By Thomas Franco*  The quarter two results of the public sector banks (PSBs) appear to be noteworthy compared to a few years ago. All these banks showed good profits in the financial year 2021-22. Twelve PSBs made a net profit of Rs 25,685 crore in quarter 2 of FY23 and a total of Rs 40,991 crore in the first half of 2023. The combined profit of 12 banks in March 2022 was Rs 66,539 crore which was 110% more than 2021 – Rs. 31,816 crore. The Asset Quality Review of 2015 saw a surge in NPAs of PSBs jumping to Rs 8.96 lakh crore in March 2018 from Rs 2.17 lakh crore in March 2014. This was simply because the norms for NPAs were changed from 180 days to 90 days, and all restructuring of even genuine accounts was done away with. In 2018 NPA of SBI was 5.73% which has come down to 0.8% in Q2 of FY23. The NPA of Canara Bank has come down to 2.19% from 7.48% in Mar 2018. The same trend is seen in all public banks. Now SBI has seen a jump of 74% in its net profit, while Canara Bank’s profit is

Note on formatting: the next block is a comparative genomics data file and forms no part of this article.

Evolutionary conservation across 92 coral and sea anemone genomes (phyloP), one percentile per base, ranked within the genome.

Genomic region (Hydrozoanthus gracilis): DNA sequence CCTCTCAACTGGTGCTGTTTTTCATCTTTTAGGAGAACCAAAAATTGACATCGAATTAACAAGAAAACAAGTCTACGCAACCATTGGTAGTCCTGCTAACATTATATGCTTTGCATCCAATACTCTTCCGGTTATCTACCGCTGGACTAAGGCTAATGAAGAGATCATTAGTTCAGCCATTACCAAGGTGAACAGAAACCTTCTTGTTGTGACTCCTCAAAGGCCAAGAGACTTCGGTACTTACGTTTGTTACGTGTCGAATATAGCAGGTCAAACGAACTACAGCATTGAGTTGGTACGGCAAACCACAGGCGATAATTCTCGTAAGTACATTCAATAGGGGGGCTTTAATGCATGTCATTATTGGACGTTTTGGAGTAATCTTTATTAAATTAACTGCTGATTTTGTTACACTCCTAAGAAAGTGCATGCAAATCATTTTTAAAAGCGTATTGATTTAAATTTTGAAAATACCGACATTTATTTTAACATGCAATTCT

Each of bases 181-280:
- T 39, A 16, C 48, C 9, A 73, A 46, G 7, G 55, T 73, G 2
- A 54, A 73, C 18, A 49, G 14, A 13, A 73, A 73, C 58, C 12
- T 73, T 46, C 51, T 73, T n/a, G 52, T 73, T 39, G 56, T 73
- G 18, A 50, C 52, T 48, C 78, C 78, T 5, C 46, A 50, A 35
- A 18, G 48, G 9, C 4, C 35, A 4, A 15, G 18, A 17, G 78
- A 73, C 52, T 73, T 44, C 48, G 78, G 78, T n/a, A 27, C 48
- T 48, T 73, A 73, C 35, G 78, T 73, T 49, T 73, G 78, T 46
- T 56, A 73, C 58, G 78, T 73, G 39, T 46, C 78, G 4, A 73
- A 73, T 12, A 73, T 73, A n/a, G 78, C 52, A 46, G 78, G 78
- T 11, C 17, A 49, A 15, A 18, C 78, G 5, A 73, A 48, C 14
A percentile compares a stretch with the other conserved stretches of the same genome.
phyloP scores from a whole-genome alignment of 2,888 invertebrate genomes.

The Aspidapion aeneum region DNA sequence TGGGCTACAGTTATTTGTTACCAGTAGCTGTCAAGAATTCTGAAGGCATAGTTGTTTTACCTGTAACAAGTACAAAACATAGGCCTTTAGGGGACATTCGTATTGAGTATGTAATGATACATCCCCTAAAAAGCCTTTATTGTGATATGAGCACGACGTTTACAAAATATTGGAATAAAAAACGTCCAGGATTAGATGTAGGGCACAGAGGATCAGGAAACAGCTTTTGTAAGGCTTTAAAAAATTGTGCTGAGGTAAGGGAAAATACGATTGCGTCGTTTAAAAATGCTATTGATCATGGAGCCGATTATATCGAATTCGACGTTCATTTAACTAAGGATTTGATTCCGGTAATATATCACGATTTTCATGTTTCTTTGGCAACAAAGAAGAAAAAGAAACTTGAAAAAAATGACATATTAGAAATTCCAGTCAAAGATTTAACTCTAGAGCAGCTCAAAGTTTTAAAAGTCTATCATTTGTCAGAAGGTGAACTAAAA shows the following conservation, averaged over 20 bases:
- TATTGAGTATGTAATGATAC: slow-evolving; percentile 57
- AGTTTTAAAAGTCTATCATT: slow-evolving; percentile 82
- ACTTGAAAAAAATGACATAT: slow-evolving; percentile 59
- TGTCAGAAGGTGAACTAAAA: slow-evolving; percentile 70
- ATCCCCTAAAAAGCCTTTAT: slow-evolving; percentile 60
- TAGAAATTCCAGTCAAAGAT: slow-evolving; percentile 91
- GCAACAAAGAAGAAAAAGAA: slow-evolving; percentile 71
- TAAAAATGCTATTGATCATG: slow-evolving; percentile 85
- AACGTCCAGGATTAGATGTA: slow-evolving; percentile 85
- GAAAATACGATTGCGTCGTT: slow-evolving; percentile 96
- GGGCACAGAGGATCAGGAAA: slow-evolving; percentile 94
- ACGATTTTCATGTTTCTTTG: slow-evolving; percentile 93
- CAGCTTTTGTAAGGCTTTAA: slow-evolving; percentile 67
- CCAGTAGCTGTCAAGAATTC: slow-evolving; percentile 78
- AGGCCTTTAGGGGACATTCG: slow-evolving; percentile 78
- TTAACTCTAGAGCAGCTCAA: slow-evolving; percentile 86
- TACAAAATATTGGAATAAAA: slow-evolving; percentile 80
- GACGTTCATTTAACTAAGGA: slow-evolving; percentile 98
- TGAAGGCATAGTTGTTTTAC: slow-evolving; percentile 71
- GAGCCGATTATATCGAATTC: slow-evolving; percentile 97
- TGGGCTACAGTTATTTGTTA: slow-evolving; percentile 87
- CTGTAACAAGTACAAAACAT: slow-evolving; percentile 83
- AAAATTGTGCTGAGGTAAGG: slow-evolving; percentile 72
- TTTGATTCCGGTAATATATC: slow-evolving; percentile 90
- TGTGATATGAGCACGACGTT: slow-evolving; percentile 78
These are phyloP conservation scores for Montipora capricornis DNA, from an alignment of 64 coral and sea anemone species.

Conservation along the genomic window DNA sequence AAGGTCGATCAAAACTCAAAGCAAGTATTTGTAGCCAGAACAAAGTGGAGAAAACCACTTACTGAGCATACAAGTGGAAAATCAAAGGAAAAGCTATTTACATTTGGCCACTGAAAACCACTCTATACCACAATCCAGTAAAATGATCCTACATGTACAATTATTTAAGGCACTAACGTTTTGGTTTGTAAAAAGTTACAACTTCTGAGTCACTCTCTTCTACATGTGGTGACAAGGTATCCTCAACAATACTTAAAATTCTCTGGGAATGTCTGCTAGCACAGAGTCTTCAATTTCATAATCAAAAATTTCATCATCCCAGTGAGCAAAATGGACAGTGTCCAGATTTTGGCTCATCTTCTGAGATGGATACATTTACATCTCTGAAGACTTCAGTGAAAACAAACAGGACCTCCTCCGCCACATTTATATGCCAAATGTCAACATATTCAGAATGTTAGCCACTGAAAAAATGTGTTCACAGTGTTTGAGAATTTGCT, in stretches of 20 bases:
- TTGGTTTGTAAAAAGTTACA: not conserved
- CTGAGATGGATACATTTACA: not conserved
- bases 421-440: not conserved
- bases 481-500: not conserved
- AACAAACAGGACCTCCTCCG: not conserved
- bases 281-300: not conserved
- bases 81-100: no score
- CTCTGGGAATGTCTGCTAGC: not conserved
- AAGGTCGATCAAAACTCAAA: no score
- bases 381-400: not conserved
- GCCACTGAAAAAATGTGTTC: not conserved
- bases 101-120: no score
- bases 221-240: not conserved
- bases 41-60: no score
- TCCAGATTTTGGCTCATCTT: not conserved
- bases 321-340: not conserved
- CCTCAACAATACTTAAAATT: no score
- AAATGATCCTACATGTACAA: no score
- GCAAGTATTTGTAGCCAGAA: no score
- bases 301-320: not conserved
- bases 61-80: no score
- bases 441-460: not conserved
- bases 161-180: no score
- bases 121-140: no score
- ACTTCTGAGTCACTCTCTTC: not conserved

World Toilet Day 2022: Will new schemes usher in safe cities for India's sanitation workers?

By Sameer Unhale, Dr Simi Mehta, Dr Arjun Kumar, Kushagra Khatri*  World Toilet Day is held every year on November 19. It has been an annual United Nations observance since 2013, which celebrates toilets and raises awareness of the 3.6 billion people living without access to safely managed sanitation. It is about taking action to tackle the global sanitation crisis and achieve Sustainable Development Goal (SDG) 6: Water and Sanitation for All. The SDG 6.2 is the world’s promise to ensure safe toilets for all by 2030. This year, the theme is "Let’s make the invisible visible." India, in its endeavour to achieve health, hygiene, and cleanliness along with universal sanitation coverage, launched the Swachh Bharat Mission (Urban) (SBM-U) or Clean India Mission in 2014 on the birth anniversary of the Father of the Nation – Mahatma Gandhi (October 2), as a national movement. To ameliorate urban sanitation infrastructure, the Atal Mission for Rejuvenation and Urban Transformation (A